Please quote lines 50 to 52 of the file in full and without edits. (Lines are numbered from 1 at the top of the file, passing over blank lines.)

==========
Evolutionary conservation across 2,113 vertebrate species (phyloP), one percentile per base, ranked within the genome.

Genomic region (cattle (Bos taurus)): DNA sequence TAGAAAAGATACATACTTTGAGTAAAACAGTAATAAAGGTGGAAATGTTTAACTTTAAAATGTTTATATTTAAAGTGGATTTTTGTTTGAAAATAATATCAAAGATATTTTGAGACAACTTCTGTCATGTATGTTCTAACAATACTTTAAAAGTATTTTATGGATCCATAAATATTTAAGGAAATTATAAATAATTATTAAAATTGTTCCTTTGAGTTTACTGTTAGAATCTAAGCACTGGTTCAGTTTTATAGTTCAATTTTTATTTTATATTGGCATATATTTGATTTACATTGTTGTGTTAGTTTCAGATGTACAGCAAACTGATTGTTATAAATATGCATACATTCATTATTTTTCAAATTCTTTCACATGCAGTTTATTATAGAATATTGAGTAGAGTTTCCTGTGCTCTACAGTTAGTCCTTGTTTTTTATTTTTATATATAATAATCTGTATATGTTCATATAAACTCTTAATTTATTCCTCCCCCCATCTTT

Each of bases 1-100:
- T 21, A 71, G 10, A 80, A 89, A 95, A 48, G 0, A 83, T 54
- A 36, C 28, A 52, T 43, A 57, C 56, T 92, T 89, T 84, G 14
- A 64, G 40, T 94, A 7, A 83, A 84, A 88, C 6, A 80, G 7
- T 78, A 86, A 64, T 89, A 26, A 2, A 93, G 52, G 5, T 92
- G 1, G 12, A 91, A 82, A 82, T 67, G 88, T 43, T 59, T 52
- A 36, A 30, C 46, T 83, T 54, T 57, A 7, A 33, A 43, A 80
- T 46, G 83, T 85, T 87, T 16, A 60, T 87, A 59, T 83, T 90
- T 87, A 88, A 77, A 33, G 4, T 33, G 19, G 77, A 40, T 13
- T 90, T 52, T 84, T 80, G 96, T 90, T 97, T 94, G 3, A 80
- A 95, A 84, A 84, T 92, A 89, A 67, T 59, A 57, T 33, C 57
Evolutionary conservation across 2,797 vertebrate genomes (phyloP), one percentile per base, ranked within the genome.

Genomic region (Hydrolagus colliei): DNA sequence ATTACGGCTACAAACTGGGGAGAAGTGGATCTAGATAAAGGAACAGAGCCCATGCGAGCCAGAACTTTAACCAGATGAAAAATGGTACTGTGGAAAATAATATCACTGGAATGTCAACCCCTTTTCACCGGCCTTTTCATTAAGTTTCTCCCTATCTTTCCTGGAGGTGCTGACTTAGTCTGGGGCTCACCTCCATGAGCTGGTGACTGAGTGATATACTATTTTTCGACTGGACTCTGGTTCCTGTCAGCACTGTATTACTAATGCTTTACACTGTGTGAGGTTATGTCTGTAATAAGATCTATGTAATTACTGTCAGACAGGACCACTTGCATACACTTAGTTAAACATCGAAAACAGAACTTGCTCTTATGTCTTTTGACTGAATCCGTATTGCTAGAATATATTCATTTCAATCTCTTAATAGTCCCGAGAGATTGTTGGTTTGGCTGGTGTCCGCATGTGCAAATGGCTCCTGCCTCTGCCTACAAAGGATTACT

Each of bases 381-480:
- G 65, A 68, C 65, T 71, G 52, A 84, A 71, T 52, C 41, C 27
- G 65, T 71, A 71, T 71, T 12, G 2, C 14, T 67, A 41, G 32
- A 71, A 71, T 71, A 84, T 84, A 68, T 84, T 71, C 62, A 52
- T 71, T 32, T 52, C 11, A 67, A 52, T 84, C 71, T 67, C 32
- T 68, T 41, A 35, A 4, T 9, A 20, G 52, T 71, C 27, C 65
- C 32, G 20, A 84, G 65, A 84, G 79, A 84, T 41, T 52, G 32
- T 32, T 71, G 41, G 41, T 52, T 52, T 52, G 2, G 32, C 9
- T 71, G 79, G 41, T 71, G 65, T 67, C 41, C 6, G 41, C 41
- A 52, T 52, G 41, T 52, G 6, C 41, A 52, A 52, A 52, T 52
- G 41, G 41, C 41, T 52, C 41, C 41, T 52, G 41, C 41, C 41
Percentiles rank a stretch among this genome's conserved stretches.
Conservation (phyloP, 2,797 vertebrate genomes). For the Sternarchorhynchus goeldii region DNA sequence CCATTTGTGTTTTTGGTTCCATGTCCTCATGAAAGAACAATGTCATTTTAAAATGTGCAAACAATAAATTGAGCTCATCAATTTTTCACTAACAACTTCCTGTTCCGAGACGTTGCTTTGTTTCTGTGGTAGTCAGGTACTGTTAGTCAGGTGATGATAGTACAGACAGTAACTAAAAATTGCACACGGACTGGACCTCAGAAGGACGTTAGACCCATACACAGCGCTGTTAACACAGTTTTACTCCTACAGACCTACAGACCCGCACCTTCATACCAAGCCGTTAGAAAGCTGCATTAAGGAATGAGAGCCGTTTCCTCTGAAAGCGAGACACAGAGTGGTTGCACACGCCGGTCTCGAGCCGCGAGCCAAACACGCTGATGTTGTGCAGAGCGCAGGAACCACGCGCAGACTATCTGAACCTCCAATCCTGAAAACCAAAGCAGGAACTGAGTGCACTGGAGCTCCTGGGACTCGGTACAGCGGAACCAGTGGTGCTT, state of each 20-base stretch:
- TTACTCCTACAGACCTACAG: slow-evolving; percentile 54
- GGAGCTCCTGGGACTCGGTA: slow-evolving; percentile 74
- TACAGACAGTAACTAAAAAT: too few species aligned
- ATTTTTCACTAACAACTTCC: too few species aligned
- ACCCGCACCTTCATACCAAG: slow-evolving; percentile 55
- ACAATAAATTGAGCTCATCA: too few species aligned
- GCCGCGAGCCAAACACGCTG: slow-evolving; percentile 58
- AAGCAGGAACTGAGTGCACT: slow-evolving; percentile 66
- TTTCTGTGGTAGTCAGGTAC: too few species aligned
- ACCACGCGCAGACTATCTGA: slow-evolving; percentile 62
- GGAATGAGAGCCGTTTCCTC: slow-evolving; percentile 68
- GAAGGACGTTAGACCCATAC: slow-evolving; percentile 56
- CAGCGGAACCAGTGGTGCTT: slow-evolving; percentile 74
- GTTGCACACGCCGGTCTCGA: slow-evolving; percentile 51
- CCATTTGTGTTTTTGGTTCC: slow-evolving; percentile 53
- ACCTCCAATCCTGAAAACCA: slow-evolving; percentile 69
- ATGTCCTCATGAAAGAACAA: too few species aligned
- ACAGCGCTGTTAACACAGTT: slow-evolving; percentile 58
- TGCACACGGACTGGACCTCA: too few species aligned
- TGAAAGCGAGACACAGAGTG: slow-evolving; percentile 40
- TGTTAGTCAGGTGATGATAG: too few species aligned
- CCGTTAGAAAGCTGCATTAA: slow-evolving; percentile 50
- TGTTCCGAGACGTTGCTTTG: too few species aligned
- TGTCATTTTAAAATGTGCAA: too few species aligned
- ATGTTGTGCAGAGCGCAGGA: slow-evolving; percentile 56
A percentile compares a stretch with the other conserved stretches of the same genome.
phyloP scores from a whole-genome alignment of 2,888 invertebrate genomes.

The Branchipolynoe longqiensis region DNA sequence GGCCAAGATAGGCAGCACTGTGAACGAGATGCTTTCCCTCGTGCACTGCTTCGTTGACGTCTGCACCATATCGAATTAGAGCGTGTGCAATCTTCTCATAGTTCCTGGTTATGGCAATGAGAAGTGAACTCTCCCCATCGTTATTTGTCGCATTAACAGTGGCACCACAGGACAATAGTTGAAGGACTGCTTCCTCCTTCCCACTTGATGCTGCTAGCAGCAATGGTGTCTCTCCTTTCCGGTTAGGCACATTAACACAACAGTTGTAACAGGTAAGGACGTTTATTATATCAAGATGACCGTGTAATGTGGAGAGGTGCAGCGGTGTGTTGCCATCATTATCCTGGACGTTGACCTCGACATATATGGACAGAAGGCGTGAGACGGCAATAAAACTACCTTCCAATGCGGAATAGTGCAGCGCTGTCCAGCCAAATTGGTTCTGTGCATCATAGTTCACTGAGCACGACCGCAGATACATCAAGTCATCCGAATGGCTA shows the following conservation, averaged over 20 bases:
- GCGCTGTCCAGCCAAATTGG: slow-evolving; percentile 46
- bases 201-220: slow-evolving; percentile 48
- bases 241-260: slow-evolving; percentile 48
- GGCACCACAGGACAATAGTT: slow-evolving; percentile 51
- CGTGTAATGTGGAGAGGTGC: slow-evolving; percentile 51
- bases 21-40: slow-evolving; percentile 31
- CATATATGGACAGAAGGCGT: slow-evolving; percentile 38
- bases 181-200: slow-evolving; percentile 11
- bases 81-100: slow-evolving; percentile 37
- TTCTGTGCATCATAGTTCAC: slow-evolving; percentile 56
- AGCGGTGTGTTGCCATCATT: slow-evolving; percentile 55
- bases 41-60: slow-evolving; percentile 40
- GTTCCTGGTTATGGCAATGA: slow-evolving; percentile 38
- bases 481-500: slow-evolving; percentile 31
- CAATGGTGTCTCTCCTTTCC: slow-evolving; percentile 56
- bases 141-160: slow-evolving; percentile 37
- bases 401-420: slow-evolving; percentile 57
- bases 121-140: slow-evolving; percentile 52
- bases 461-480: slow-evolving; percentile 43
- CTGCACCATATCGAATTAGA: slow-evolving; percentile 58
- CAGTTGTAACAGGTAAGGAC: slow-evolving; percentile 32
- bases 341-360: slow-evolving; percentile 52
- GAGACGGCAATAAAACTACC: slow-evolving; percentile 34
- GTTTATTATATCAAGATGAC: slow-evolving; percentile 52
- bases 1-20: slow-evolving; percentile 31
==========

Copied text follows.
- CCGTTAGAAAGCTGCATTAA: slow-evolving; percentile 50
- TGTTCCGAGACGTTGCTTTG: too few species aligned
- TGTCATTTTAAAATGTGCAA: too few species aligned